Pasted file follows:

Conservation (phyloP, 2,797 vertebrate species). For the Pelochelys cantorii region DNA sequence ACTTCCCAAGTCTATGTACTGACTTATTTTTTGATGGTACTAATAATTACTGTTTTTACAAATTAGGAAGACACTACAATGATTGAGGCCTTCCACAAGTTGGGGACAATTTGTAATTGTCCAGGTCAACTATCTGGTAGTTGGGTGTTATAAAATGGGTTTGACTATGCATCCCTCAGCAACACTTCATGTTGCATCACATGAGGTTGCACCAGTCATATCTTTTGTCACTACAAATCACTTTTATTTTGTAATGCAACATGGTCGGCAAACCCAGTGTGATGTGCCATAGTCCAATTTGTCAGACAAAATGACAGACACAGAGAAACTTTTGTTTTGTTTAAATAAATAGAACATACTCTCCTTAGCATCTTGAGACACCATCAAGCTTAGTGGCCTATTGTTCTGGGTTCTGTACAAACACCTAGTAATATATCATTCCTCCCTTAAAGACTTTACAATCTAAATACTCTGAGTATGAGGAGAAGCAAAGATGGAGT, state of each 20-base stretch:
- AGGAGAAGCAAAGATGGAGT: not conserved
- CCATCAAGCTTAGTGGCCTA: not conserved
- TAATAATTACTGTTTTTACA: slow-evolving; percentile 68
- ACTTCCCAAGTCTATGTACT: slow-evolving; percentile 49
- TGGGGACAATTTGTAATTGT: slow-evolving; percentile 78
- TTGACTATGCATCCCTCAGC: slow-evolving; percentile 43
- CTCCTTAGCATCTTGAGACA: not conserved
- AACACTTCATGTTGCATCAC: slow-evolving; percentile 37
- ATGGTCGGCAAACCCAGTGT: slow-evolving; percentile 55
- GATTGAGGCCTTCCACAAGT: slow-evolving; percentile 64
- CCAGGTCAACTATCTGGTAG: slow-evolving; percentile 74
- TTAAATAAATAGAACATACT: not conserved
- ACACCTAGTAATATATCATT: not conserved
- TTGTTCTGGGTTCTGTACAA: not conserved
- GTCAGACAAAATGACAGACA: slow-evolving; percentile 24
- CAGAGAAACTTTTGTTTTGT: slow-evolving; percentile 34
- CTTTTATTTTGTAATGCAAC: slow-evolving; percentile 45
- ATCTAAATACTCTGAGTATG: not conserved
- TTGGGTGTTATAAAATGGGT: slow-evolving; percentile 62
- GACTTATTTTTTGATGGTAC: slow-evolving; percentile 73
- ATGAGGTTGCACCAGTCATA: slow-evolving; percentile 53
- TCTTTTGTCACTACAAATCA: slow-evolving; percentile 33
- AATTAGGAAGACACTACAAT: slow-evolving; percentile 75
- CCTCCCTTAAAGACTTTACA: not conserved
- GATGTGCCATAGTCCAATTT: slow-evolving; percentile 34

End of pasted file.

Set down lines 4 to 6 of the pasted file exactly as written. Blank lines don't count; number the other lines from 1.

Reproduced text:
- TAATAATTACTGTTTTTACA: slow-evolving; percentile 68
- ACTTCCCAAGTCTATGTACT: slow-evolving; percentile 49
- TGGGGACAATTTGTAATTGT: slow-evolving; percentile 78